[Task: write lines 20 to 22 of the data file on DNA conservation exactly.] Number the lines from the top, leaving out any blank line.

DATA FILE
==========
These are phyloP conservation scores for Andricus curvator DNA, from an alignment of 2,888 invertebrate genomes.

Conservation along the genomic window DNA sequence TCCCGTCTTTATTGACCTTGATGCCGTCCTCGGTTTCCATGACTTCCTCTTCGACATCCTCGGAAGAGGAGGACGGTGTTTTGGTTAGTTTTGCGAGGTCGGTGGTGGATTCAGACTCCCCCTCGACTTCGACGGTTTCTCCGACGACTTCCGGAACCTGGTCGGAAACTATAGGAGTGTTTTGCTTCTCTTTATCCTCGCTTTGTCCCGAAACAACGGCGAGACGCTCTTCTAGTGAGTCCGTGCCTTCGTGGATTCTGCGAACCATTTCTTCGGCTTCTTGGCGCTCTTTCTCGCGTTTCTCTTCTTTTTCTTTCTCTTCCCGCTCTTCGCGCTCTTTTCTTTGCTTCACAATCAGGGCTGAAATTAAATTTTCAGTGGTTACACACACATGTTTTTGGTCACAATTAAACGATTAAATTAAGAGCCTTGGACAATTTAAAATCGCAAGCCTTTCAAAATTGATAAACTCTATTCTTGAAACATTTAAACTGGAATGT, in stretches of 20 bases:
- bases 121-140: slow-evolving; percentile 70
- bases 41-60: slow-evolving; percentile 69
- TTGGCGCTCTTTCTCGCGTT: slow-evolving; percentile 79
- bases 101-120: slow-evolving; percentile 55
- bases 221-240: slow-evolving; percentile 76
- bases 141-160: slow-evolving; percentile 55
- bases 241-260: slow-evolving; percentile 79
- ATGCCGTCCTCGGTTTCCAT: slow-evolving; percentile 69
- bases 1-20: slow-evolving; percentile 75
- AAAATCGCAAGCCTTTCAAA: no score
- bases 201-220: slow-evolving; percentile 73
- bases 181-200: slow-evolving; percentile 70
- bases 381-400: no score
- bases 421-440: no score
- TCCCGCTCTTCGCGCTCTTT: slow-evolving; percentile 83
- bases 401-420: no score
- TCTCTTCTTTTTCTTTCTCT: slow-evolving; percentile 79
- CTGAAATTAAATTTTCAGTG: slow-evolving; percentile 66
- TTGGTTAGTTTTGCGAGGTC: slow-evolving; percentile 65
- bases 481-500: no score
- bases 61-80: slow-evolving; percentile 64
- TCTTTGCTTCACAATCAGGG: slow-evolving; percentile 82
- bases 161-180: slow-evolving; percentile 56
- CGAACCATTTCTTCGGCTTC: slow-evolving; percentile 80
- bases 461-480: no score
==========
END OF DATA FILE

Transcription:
- CTGAAATTAAATTTTCAGTG: slow-evolving; percentile 66
- TTGGTTAGTTTTGCGAGGTC: slow-evolving; percentile 65
- bases 481-500: no score